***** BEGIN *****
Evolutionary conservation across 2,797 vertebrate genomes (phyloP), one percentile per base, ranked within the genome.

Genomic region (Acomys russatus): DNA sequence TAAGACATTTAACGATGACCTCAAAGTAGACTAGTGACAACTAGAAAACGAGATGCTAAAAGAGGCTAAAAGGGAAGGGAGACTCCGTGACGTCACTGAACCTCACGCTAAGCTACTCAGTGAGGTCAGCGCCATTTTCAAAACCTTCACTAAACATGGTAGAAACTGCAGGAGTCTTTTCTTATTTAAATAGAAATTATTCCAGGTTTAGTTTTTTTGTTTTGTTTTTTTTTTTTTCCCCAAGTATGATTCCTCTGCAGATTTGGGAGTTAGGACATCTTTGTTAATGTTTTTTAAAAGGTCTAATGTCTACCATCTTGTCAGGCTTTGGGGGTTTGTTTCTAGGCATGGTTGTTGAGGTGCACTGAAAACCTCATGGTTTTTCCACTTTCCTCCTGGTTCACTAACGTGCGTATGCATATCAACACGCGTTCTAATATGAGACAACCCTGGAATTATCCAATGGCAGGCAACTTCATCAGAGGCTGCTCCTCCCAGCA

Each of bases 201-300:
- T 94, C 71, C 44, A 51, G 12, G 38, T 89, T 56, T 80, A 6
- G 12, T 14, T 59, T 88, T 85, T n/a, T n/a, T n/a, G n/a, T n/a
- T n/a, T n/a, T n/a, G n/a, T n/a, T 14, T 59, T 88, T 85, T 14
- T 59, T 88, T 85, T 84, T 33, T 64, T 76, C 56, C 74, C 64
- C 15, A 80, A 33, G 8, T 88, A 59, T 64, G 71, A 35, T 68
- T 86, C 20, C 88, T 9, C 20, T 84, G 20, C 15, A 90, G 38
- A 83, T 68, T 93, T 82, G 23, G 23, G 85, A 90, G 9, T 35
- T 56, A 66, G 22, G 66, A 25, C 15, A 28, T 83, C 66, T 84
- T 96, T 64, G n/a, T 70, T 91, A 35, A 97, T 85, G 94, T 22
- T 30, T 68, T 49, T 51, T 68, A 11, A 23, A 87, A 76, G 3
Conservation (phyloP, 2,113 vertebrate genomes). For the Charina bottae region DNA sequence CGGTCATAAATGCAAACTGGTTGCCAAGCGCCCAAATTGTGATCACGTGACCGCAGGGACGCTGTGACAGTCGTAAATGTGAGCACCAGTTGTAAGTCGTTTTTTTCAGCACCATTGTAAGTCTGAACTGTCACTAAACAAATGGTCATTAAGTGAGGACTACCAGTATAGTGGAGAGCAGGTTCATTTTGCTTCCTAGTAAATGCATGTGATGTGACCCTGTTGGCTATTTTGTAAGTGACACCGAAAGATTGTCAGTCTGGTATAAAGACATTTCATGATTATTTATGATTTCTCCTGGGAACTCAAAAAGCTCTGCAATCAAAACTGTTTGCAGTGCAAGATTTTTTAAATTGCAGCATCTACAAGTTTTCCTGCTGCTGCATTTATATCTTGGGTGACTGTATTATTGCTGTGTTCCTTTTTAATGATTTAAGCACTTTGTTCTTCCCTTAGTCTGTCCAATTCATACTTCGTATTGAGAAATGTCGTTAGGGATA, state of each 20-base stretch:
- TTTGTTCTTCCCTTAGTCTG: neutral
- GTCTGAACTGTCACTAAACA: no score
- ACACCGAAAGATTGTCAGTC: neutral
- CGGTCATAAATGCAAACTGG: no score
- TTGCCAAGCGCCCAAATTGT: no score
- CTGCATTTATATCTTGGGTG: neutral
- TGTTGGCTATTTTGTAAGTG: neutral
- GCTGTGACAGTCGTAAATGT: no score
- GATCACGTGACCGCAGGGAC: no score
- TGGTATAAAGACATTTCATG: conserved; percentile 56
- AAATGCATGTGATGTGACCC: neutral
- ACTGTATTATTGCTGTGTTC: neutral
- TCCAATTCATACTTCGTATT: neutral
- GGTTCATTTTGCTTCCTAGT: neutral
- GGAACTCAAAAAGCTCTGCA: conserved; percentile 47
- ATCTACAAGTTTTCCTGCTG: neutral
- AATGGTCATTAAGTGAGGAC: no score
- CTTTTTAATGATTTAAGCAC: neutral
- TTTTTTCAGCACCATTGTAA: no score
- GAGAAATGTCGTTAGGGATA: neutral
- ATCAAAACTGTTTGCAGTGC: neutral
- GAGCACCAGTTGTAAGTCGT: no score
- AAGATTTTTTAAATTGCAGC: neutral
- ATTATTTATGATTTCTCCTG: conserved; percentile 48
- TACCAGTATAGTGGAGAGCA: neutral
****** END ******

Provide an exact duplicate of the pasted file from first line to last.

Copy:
Evolutionary conservation across 2,797 vertebrate genomes (phyloP), one percentile per base, ranked within the genome.

Genomic region (Acomys russatus): DNA sequence TAAGACATTTAACGATGACCTCAAAGTAGACTAGTGACAACTAGAAAACGAGATGCTAAAAGAGGCTAAAAGGGAAGGGAGACTCCGTGACGTCACTGAACCTCACGCTAAGCTACTCAGTGAGGTCAGCGCCATTTTCAAAACCTTCACTAAACATGGTAGAAACTGCAGGAGTCTTTTCTTATTTAAATAGAAATTATTCCAGGTTTAGTTTTTTTGTTTTGTTTTTTTTTTTTTCCCCAAGTATGATTCCTCTGCAGATTTGGGAGTTAGGACATCTTTGTTAATGTTTTTTAAAAGGTCTAATGTCTACCATCTTGTCAGGCTTTGGGGGTTTGTTTCTAGGCATGGTTGTTGAGGTGCACTGAAAACCTCATGGTTTTTCCACTTTCCTCCTGGTTCACTAACGTGCGTATGCATATCAACACGCGTTCTAATATGAGACAACCCTGGAATTATCCAATGGCAGGCAACTTCATCAGAGGCTGCTCCTCCCAGCA

Each of bases 201-300:
- T 94, C 71, C 44, A 51, G 12, G 38, T 89, T 56, T 80, A 6
- G 12, T 14, T 59, T 88, T 85, T n/a, T n/a, T n/a, G n/a, T n/a
- T n/a, T n/a, T n/a, G n/a, T n/a, T 14, T 59, T 88, T 85, T 14
- T 59, T 88, T 85, T 84, T 33, T 64, T 76, C 56, C 74, C 64
- C 15, A 80, A 33, G 8, T 88, A 59, T 64, G 71, A 35, T 68
- T 86, C 20, C 88, T 9, C 20, T 84, G 20, C 15, A 90, G 38
- A 83, T 68, T 93, T 82, G 23, G 23, G 85, A 90, G 9, T 35
- T 56, A 66, G 22, G 66, A 25, C 15, A 28, T 83, C 66, T 84
- T 96, T 64, G n/a, T 70, T 91, A 35, A 97, T 85, G 94, T 22
- T 30, T 68, T 49, T 51, T 68, A 11, A 23, A 87, A 76, G 3
Conservation (phyloP, 2,113 vertebrate genomes). For the Charina bottae region DNA sequence CGGTCATAAATGCAAACTGGTTGCCAAGCGCCCAAATTGTGATCACGTGACCGCAGGGACGCTGTGACAGTCGTAAATGTGAGCACCAGTTGTAAGTCGTTTTTTTCAGCACCATTGTAAGTCTGAACTGTCACTAAACAAATGGTCATTAAGTGAGGACTACCAGTATAGTGGAGAGCAGGTTCATTTTGCTTCCTAGTAAATGCATGTGATGTGACCCTGTTGGCTATTTTGTAAGTGACACCGAAAGATTGTCAGTCTGGTATAAAGACATTTCATGATTATTTATGATTTCTCCTGGGAACTCAAAAAGCTCTGCAATCAAAACTGTTTGCAGTGCAAGATTTTTTAAATTGCAGCATCTACAAGTTTTCCTGCTGCTGCATTTATATCTTGGGTGACTGTATTATTGCTGTGTTCCTTTTTAATGATTTAAGCACTTTGTTCTTCCCTTAGTCTGTCCAATTCATACTTCGTATTGAGAAATGTCGTTAGGGATA, state of each 20-base stretch:
- TTTGTTCTTCCCTTAGTCTG: neutral
- GTCTGAACTGTCACTAAACA: no score
- ACACCGAAAGATTGTCAGTC: neutral
- CGGTCATAAATGCAAACTGG: no score
- TTGCCAAGCGCCCAAATTGT: no score
- CTGCATTTATATCTTGGGTG: neutral
- TGTTGGCTATTTTGTAAGTG: neutral
- GCTGTGACAGTCGTAAATGT: no score
- GATCACGTGACCGCAGGGAC: no score
- TGGTATAAAGACATTTCATG: conserved; percentile 56
- AAATGCATGTGATGTGACCC: neutral
- ACTGTATTATTGCTGTGTTC: neutral
- TCCAATTCATACTTCGTATT: neutral
- GGTTCATTTTGCTTCCTAGT: neutral
- GGAACTCAAAAAGCTCTGCA: conserved; percentile 47
- ATCTACAAGTTTTCCTGCTG: neutral
- AATGGTCATTAAGTGAGGAC: no score
- CTTTTTAATGATTTAAGCAC: neutral
- TTTTTTCAGCACCATTGTAA: no score
- GAGAAATGTCGTTAGGGATA: neutral
- ATCAAAACTGTTTGCAGTGC: neutral
- GAGCACCAGTTGTAAGTCGT: no score
- AAGATTTTTTAAATTGCAGC: neutral
- ATTATTTATGATTTCTCCTG: conserved; percentile 48
- TACCAGTATAGTGGAGAGCA: neutral